NASA has reestablished contact with its interstellar spacecraft Voyager 2 after an incorrect command pointed the spacecraft away from Earth, cutting off data for about two weeks.
An incorrect command sent to Voyager 2 on July 21 left the mission science team at NASA’s Jet Propulsion Laboratory in California unable to get data from the spacecraft.
NASA keeps in contact with the twin spacecraft Voyager 1 and 2 through its system of ground antennas known as the Deep Space Network (DSN). NASA said it lost contact with Voyager 2 on July 21 after a series of planned commands sent to the spacecraft caused an unintended shift in its antenna to point 2 degrees away from Earth.
The data blackout would have continued until an automatic correction in October, but teams used the Deep Space Network antenna in Australia to send the correct command hoping to hit the intended target more than 12.3 billion miles from Earth.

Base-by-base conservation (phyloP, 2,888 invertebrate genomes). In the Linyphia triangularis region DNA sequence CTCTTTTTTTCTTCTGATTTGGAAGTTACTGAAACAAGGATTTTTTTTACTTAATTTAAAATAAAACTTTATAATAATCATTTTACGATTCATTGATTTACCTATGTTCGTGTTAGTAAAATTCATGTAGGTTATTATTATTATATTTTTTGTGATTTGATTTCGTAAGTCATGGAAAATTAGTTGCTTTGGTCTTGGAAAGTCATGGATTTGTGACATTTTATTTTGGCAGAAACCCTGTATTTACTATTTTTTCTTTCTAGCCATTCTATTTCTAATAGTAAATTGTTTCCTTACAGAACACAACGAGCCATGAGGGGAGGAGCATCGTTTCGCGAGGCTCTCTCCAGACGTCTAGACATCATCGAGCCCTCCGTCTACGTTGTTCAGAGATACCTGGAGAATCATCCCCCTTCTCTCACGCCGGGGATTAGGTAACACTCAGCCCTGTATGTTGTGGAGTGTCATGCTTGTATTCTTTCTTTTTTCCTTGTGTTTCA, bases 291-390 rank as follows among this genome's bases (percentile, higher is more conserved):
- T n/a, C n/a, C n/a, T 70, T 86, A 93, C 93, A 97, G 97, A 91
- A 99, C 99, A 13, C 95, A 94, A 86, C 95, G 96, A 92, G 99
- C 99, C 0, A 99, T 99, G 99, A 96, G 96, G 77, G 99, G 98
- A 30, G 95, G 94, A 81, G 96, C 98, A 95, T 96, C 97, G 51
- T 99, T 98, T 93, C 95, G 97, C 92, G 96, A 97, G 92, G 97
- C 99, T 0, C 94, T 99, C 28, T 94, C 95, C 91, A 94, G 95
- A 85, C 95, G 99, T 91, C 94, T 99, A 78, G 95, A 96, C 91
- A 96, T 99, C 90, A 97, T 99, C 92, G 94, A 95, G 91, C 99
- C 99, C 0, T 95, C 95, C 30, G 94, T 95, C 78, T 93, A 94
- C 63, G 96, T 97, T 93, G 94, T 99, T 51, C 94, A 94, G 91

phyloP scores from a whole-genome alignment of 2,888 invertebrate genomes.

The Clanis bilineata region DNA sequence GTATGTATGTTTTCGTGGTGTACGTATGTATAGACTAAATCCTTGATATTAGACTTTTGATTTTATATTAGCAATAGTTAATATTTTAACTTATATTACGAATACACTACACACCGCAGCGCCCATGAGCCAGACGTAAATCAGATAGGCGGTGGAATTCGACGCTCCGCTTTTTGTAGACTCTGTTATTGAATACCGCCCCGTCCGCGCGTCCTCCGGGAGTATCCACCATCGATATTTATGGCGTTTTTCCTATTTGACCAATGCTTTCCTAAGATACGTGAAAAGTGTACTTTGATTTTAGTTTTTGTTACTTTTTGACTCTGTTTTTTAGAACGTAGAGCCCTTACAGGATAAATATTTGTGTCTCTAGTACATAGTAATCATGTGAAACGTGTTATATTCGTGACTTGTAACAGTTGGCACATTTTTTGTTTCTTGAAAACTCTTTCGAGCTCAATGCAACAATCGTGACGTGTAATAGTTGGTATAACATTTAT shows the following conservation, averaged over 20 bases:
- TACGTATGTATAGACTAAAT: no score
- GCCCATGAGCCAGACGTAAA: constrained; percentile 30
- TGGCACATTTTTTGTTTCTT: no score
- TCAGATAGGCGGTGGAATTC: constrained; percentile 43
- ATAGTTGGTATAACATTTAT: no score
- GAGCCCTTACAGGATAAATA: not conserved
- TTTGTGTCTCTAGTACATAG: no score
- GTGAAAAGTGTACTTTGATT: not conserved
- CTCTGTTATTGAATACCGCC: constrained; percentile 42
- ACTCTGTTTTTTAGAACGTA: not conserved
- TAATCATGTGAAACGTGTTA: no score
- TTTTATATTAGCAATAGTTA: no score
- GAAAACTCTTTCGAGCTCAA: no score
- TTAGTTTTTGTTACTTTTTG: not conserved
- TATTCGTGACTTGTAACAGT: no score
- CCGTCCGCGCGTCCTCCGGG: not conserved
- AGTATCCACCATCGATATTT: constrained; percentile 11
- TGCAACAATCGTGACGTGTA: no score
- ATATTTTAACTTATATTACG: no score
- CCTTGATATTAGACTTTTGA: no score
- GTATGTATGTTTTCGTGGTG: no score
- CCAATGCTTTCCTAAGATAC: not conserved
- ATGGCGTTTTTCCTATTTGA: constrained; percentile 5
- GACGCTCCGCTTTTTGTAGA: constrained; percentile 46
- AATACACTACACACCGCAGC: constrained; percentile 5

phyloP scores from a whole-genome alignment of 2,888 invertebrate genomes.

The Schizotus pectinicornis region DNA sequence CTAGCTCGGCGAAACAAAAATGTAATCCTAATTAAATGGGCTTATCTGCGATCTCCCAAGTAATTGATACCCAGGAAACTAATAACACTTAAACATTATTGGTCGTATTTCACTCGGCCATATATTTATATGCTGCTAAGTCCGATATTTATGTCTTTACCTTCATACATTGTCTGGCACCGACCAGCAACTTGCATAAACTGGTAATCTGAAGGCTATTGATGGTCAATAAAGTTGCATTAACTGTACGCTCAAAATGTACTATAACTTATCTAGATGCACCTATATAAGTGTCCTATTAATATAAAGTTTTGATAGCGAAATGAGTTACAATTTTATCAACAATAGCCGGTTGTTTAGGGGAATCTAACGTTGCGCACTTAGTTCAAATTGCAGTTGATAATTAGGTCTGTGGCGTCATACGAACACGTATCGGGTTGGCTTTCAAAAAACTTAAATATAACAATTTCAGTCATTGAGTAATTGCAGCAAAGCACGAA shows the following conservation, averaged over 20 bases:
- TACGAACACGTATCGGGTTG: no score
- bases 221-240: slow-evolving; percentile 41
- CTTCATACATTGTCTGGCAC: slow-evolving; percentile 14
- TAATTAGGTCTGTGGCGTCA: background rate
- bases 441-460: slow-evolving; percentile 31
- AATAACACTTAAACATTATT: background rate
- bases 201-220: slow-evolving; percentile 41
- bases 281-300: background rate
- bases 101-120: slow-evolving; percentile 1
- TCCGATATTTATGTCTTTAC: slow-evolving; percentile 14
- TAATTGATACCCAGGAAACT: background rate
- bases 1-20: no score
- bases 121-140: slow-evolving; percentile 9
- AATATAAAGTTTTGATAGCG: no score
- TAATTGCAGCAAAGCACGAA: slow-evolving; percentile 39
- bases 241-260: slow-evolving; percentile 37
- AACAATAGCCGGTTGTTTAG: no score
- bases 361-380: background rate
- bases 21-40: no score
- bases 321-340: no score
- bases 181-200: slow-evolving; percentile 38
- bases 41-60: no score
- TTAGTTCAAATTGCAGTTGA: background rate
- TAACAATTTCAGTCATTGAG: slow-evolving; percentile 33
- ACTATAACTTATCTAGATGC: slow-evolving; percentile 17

"October is a long time to wait," Voyager project scientist Linda Spilker at NASA’s JPL told FOX Weather last week.
NASA announced Friday that the "interstellar shout" worked and Voyager 2 is once again sending back data. The spacecraft reoriented itself, turning the antenna back to Earth.
It took about 18.5 hours for the command to reach Voyager and 37 hours for controllers to learn if it worked, according to the space agency.
"At 12:29 a.m. EDT on Aug. 4, the spacecraft began returning science and telemetry data, indicating it is operating normally and that it remains on its expected trajectory," NASA wrote.
The Voyager 1 and 2 spacecraft mission began in 1977 after both spacecraft launched separately from NASA's Kennedy Space Center in Florida, taking advantage of a 176-year planetary alignment that made the grand tour of all four giant outer planets possible.
Prior to the communication sabbatical with NASA, Voyager 1 and 2 would send back multiple hours of data every day. The Voyager 2 spacecraft still has five instruments operating, each using only 4 watts of power per year.